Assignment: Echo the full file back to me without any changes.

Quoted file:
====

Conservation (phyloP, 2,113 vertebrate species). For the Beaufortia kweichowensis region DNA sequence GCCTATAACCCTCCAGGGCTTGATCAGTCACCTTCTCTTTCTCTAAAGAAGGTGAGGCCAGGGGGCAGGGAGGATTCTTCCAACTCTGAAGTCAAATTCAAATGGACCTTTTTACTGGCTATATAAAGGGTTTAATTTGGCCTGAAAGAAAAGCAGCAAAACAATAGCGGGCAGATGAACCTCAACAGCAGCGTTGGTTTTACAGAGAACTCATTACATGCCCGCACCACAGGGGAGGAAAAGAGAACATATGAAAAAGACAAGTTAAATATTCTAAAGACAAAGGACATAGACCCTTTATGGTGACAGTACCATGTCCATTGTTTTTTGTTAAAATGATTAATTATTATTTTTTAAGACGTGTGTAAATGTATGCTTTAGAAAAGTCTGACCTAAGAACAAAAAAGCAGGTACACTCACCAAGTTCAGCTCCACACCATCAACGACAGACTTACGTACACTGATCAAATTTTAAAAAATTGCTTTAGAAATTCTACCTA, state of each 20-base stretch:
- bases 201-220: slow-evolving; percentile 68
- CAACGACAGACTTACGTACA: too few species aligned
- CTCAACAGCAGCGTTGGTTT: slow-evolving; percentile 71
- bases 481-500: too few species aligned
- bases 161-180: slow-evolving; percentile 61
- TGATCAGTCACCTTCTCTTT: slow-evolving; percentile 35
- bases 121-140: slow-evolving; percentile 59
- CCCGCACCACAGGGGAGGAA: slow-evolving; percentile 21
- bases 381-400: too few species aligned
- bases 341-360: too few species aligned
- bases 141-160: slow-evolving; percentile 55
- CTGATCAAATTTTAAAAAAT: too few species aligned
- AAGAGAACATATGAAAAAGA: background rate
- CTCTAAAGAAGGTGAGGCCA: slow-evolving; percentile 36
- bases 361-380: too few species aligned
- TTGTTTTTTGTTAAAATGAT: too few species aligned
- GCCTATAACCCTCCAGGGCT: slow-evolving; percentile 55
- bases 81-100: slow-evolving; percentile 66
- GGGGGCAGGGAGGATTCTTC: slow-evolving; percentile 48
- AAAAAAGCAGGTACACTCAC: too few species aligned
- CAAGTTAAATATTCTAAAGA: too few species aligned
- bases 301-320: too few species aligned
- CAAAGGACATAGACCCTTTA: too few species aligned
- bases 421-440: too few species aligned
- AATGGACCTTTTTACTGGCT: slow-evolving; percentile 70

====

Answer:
Conservation (phyloP, 2,113 vertebrate species). For the Beaufortia kweichowensis region DNA sequence GCCTATAACCCTCCAGGGCTTGATCAGTCACCTTCTCTTTCTCTAAAGAAGGTGAGGCCAGGGGGCAGGGAGGATTCTTCCAACTCTGAAGTCAAATTCAAATGGACCTTTTTACTGGCTATATAAAGGGTTTAATTTGGCCTGAAAGAAAAGCAGCAAAACAATAGCGGGCAGATGAACCTCAACAGCAGCGTTGGTTTTACAGAGAACTCATTACATGCCCGCACCACAGGGGAGGAAAAGAGAACATATGAAAAAGACAAGTTAAATATTCTAAAGACAAAGGACATAGACCCTTTATGGTGACAGTACCATGTCCATTGTTTTTTGTTAAAATGATTAATTATTATTTTTTAAGACGTGTGTAAATGTATGCTTTAGAAAAGTCTGACCTAAGAACAAAAAAGCAGGTACACTCACCAAGTTCAGCTCCACACCATCAACGACAGACTTACGTACACTGATCAAATTTTAAAAAATTGCTTTAGAAATTCTACCTA, state of each 20-base stretch:
- bases 201-220: slow-evolving; percentile 68
- CAACGACAGACTTACGTACA: too few species aligned
- CTCAACAGCAGCGTTGGTTT: slow-evolving; percentile 71
- bases 481-500: too few species aligned
- bases 161-180: slow-evolving; percentile 61
- TGATCAGTCACCTTCTCTTT: slow-evolving; percentile 35
- bases 121-140: slow-evolving; percentile 59
- CCCGCACCACAGGGGAGGAA: slow-evolving; percentile 21
- bases 381-400: too few species aligned
- bases 341-360: too few species aligned
- bases 141-160: slow-evolving; percentile 55
- CTGATCAAATTTTAAAAAAT: too few species aligned
- AAGAGAACATATGAAAAAGA: background rate
- CTCTAAAGAAGGTGAGGCCA: slow-evolving; percentile 36
- bases 361-380: too few species aligned
- TTGTTTTTTGTTAAAATGAT: too few species aligned
- GCCTATAACCCTCCAGGGCT: slow-evolving; percentile 55
- bases 81-100: slow-evolving; percentile 66
- GGGGGCAGGGAGGATTCTTC: slow-evolving; percentile 48
- AAAAAAGCAGGTACACTCAC: too few species aligned
- CAAGTTAAATATTCTAAAGA: too few species aligned
- bases 301-320: too few species aligned
- CAAAGGACATAGACCCTTTA: too few species aligned
- bases 421-440: too few species aligned
- AATGGACCTTTTTACTGGCT: slow-evolving; percentile 70